Cutesy Domain Names Making Online Fraud Easier

The sting that hit electronics retailer Best Buy on Wednesday hinged on a simple trick: e-mailing a link that seemed to go to the electronics retailer’s site.

Instead, the click-through went to a phony look-alike where users were asked for vital personal information including credit card and social security numbers.

The debacle now has some concerned that online merchants make it even easier for fraudsters to hustle people with the redirect dodge by using odd domain names or using more than one. Best Buy’s plight already has the sector rethinking their strategies.

“Businesses should stick with their key brand domain names,” says Internet security expert Dave Nielsen, who operates the consumer information Website “It’s a bad idea to use cute domains for a promotion.”

For example, Citibank uses the perfectly straightforward; however, its online marketing uses – even though the user is automatically taken to

Unfortunately, making changes is not so easy. A business may use an unfamiliar domain name because the most logical one is already taken, or because an outside company is handling registration or promotions, says content security consultant James Sinclair of Adhaero Technologies. He cites the example of United Airlines’ Web site: The airline owns, but not nor

“They can’t buy up every possible permutation,” Sinclair told

Still, Sinclair asks, does it have to redirect people who click on promotional offers to the very spammy-looking

There’s a similar dilemma with Sunnyvale, Calif.-based Internet media giant Yahoo! . Sinclair says Yahoo!’s practice of using naming conventions such as and is confusing enough that for the most part, users have easily accepted it as legitimate. While keeping domain name usage consistent may help, Sinclair says there are plenty of other tactics that can be used to deceive users. That is especially true when tricksters put the real business domain name in front of the @, followed by the IP address of the crooked site. When they see[email protected], for example, Sinclair says many users assume they must be going to Yahoo’s servers.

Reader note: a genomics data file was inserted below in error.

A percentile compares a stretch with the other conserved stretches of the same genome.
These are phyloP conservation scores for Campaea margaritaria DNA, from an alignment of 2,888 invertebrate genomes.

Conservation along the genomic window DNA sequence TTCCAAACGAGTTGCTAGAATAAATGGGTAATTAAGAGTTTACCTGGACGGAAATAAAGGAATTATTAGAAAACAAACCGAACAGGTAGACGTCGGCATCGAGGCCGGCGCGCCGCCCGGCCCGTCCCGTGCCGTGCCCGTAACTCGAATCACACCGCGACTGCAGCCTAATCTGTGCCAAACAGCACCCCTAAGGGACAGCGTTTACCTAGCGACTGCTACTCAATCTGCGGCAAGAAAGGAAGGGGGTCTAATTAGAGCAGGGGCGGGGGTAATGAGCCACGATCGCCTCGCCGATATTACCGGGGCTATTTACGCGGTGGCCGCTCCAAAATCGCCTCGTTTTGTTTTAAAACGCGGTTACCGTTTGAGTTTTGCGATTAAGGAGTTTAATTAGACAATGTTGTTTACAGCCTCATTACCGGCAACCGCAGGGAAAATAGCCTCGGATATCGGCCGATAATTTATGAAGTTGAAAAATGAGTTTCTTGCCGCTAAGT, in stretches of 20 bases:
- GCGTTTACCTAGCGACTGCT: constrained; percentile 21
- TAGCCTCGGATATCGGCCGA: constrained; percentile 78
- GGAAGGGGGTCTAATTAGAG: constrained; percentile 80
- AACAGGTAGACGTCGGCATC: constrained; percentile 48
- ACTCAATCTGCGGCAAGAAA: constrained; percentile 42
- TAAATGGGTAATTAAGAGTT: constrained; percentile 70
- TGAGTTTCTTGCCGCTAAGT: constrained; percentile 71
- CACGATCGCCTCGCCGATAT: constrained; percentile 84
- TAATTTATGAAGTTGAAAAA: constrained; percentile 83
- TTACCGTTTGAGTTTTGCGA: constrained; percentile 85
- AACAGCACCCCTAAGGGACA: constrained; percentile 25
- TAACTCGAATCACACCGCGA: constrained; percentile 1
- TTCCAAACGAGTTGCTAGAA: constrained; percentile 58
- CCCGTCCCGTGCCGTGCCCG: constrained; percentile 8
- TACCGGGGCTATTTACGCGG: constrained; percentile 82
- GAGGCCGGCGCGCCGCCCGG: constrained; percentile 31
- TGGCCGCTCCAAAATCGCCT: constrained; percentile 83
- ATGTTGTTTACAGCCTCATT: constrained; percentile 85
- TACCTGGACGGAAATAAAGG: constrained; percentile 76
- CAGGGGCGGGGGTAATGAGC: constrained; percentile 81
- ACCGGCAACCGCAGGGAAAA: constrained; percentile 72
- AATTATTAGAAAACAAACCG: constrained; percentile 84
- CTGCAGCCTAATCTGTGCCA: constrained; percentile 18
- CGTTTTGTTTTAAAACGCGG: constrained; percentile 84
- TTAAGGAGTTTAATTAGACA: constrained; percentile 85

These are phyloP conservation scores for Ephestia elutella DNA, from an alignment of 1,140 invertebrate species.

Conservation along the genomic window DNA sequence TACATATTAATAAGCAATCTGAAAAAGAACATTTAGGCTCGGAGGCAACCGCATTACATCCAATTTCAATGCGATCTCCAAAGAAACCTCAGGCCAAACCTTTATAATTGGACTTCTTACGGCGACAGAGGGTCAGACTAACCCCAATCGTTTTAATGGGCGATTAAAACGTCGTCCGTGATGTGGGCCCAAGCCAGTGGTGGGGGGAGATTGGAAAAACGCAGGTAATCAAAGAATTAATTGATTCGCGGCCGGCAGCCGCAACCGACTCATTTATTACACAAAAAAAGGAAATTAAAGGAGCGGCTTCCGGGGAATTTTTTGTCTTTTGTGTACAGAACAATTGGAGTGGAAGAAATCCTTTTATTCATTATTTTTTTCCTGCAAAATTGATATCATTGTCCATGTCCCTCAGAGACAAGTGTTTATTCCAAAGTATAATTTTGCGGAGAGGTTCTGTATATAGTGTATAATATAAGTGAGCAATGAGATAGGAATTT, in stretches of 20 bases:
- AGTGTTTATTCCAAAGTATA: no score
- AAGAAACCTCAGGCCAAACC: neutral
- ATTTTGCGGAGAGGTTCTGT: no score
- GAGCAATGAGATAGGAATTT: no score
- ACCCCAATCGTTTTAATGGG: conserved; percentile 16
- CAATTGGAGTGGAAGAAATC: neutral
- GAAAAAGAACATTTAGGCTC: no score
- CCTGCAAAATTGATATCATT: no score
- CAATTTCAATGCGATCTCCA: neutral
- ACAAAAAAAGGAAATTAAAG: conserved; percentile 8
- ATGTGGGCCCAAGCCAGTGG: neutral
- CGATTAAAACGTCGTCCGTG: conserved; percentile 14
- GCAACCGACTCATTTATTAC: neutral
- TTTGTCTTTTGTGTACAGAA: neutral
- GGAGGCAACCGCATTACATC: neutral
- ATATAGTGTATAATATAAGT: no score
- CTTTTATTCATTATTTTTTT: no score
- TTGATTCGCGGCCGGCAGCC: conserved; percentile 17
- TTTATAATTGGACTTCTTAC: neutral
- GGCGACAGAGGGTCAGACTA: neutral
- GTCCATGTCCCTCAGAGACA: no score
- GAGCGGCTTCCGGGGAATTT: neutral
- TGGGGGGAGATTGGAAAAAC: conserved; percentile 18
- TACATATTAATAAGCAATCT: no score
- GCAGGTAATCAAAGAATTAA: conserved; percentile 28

While there are hordes of vendors consulting on network security, merchants have few resources when it comes to finding the best practices for organizing their e-commerce, e-mail and online customer support operations.

The Internet Fraud Complaint Center, which lets victims file complaints electronically, has a single page of tips for consumers but no info at all for businesses. An FBI spokesperson did not return repeated calls, and a staffer at the FBI’s press center could not identify any other resources available for merchants.

The non-profit Merchant Risk Council, established in 2000, (Its website whose URL doesn’t match the organization’s name) shows no evidence of activity by the group since early 2002, and it could not provide a spokesperson.

The leisurely pace of these organizations is no match for the speed of Internet hucksters, according to Nielsen and the response of businesses when they’ve been hit is often not much better.

“Something like [the Best Buy scam] only needs a day for the damage to be done,” says Nielsen. “The old methods don’t hit the mark.”

Best Buy’s e-mail warning to customers arrived in his inbox this morning, nearly two days after the company became aware of the problem. Nielsen calls that “weak.”

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